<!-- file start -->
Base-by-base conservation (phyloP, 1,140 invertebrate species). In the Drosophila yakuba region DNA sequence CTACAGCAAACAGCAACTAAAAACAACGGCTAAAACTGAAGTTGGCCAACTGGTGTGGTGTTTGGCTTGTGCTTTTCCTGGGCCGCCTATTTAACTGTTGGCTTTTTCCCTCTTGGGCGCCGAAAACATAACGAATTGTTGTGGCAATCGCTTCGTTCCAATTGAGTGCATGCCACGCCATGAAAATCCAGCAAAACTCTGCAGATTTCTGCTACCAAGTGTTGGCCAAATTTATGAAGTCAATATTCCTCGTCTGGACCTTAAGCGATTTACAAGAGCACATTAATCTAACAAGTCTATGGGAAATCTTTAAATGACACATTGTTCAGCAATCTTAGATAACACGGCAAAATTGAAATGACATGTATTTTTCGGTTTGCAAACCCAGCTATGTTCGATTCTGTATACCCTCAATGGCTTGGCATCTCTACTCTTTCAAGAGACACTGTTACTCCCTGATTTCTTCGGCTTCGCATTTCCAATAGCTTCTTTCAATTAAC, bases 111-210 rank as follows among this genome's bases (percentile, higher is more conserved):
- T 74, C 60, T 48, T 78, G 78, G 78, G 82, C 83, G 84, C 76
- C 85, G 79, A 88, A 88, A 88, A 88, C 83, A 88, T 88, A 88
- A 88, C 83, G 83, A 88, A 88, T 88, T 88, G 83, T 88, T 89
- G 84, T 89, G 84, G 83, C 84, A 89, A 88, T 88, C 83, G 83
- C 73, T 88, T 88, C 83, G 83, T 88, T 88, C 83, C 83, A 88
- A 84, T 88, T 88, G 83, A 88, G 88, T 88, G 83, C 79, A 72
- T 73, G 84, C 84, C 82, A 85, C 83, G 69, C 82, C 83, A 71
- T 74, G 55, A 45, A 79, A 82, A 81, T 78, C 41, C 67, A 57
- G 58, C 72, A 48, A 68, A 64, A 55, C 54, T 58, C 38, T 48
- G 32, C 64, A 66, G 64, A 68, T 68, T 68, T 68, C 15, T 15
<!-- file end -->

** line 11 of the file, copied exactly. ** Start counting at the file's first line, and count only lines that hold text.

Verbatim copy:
- G 32, C 64, A 66, G 64, A 68, T 68, T 68, T 68, C 15, T 15